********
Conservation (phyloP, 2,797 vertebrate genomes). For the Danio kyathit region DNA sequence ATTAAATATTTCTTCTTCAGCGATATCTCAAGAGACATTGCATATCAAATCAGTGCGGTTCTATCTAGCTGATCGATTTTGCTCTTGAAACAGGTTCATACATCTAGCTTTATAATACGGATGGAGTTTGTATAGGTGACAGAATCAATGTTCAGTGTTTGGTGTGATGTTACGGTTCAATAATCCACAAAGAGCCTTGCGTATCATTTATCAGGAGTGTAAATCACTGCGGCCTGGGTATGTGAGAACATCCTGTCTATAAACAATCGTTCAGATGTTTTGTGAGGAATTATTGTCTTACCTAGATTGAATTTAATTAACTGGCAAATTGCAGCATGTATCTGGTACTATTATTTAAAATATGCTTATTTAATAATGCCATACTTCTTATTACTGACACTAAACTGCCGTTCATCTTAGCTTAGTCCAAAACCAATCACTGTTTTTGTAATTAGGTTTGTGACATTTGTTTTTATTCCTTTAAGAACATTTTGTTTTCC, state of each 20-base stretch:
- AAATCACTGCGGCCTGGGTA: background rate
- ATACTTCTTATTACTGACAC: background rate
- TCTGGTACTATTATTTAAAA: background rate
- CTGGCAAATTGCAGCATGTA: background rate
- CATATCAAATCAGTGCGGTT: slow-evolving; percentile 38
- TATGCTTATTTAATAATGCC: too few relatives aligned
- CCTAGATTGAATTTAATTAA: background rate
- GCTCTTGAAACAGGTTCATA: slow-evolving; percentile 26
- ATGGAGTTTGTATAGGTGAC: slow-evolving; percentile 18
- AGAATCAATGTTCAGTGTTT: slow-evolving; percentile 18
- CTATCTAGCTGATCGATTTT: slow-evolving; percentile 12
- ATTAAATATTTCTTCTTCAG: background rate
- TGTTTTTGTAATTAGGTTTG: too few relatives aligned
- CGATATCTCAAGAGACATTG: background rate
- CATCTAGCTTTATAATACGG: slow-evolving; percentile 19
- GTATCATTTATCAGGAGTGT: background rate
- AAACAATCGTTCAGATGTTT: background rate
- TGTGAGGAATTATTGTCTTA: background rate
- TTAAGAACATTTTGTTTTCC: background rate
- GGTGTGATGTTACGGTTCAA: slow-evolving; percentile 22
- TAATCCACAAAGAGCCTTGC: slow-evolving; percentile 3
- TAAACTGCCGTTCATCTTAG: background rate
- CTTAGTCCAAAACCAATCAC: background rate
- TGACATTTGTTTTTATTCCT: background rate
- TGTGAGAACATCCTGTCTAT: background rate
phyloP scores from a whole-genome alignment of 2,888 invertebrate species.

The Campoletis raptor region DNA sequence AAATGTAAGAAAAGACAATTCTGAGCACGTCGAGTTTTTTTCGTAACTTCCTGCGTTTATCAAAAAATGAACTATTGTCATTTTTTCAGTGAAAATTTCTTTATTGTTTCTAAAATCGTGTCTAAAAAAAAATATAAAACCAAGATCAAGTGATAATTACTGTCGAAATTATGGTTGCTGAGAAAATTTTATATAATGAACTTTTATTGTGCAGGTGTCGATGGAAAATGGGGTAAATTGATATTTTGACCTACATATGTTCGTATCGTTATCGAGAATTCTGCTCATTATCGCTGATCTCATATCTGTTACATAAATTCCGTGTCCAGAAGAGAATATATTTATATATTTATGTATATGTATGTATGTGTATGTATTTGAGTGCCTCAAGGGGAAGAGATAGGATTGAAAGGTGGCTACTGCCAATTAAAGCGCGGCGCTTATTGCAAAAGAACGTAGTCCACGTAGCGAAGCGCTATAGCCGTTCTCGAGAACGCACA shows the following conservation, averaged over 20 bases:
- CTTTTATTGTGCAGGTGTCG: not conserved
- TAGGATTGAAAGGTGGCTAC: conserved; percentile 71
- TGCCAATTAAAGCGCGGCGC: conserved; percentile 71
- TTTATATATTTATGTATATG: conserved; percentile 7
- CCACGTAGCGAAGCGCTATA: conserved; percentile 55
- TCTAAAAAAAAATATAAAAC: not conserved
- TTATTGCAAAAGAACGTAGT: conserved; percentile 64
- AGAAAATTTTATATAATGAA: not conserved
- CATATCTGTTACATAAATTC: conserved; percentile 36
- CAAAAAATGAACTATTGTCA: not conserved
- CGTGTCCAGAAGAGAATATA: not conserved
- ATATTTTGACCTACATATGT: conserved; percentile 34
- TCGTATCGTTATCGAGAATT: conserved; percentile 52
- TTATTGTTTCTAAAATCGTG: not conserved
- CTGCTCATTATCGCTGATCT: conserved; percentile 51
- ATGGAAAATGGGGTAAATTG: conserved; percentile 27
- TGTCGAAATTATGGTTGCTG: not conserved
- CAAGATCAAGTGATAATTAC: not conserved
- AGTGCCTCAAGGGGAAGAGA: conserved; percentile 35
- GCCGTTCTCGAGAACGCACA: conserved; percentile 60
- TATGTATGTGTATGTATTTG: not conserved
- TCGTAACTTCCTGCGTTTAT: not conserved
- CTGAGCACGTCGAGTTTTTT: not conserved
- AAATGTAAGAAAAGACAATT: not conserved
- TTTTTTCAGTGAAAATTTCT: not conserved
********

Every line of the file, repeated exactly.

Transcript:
Conservation (phyloP, 2,797 vertebrate genomes). For the Danio kyathit region DNA sequence ATTAAATATTTCTTCTTCAGCGATATCTCAAGAGACATTGCATATCAAATCAGTGCGGTTCTATCTAGCTGATCGATTTTGCTCTTGAAACAGGTTCATACATCTAGCTTTATAATACGGATGGAGTTTGTATAGGTGACAGAATCAATGTTCAGTGTTTGGTGTGATGTTACGGTTCAATAATCCACAAAGAGCCTTGCGTATCATTTATCAGGAGTGTAAATCACTGCGGCCTGGGTATGTGAGAACATCCTGTCTATAAACAATCGTTCAGATGTTTTGTGAGGAATTATTGTCTTACCTAGATTGAATTTAATTAACTGGCAAATTGCAGCATGTATCTGGTACTATTATTTAAAATATGCTTATTTAATAATGCCATACTTCTTATTACTGACACTAAACTGCCGTTCATCTTAGCTTAGTCCAAAACCAATCACTGTTTTTGTAATTAGGTTTGTGACATTTGTTTTTATTCCTTTAAGAACATTTTGTTTTCC, state of each 20-base stretch:
- AAATCACTGCGGCCTGGGTA: background rate
- ATACTTCTTATTACTGACAC: background rate
- TCTGGTACTATTATTTAAAA: background rate
- CTGGCAAATTGCAGCATGTA: background rate
- CATATCAAATCAGTGCGGTT: slow-evolving; percentile 38
- TATGCTTATTTAATAATGCC: too few relatives aligned
- CCTAGATTGAATTTAATTAA: background rate
- GCTCTTGAAACAGGTTCATA: slow-evolving; percentile 26
- ATGGAGTTTGTATAGGTGAC: slow-evolving; percentile 18
- AGAATCAATGTTCAGTGTTT: slow-evolving; percentile 18
- CTATCTAGCTGATCGATTTT: slow-evolving; percentile 12
- ATTAAATATTTCTTCTTCAG: background rate
- TGTTTTTGTAATTAGGTTTG: too few relatives aligned
- CGATATCTCAAGAGACATTG: background rate
- CATCTAGCTTTATAATACGG: slow-evolving; percentile 19
- GTATCATTTATCAGGAGTGT: background rate
- AAACAATCGTTCAGATGTTT: background rate
- TGTGAGGAATTATTGTCTTA: background rate
- TTAAGAACATTTTGTTTTCC: background rate
- GGTGTGATGTTACGGTTCAA: slow-evolving; percentile 22
- TAATCCACAAAGAGCCTTGC: slow-evolving; percentile 3
- TAAACTGCCGTTCATCTTAG: background rate
- CTTAGTCCAAAACCAATCAC: background rate
- TGACATTTGTTTTTATTCCT: background rate
- TGTGAGAACATCCTGTCTAT: background rate
phyloP scores from a whole-genome alignment of 2,888 invertebrate species.

The Campoletis raptor region DNA sequence AAATGTAAGAAAAGACAATTCTGAGCACGTCGAGTTTTTTTCGTAACTTCCTGCGTTTATCAAAAAATGAACTATTGTCATTTTTTCAGTGAAAATTTCTTTATTGTTTCTAAAATCGTGTCTAAAAAAAAATATAAAACCAAGATCAAGTGATAATTACTGTCGAAATTATGGTTGCTGAGAAAATTTTATATAATGAACTTTTATTGTGCAGGTGTCGATGGAAAATGGGGTAAATTGATATTTTGACCTACATATGTTCGTATCGTTATCGAGAATTCTGCTCATTATCGCTGATCTCATATCTGTTACATAAATTCCGTGTCCAGAAGAGAATATATTTATATATTTATGTATATGTATGTATGTGTATGTATTTGAGTGCCTCAAGGGGAAGAGATAGGATTGAAAGGTGGCTACTGCCAATTAAAGCGCGGCGCTTATTGCAAAAGAACGTAGTCCACGTAGCGAAGCGCTATAGCCGTTCTCGAGAACGCACA shows the following conservation, averaged over 20 bases:
- CTTTTATTGTGCAGGTGTCG: not conserved
- TAGGATTGAAAGGTGGCTAC: conserved; percentile 71
- TGCCAATTAAAGCGCGGCGC: conserved; percentile 71
- TTTATATATTTATGTATATG: conserved; percentile 7
- CCACGTAGCGAAGCGCTATA: conserved; percentile 55
- TCTAAAAAAAAATATAAAAC: not conserved
- TTATTGCAAAAGAACGTAGT: conserved; percentile 64
- AGAAAATTTTATATAATGAA: not conserved
- CATATCTGTTACATAAATTC: conserved; percentile 36
- CAAAAAATGAACTATTGTCA: not conserved
- CGTGTCCAGAAGAGAATATA: not conserved
- ATATTTTGACCTACATATGT: conserved; percentile 34
- TCGTATCGTTATCGAGAATT: conserved; percentile 52
- TTATTGTTTCTAAAATCGTG: not conserved
- CTGCTCATTATCGCTGATCT: conserved; percentile 51
- ATGGAAAATGGGGTAAATTG: conserved; percentile 27
- TGTCGAAATTATGGTTGCTG: not conserved
- CAAGATCAAGTGATAATTAC: not conserved
- AGTGCCTCAAGGGGAAGAGA: conserved; percentile 35
- GCCGTTCTCGAGAACGCACA: conserved; percentile 60
- TATGTATGTGTATGTATTTG: not conserved
- TCGTAACTTCCTGCGTTTAT: not conserved
- CTGAGCACGTCGAGTTTTTT: not conserved
- AAATGTAAGAAAAGACAATT: not conserved
- TTTTTTCAGTGAAAATTTCT: not conserved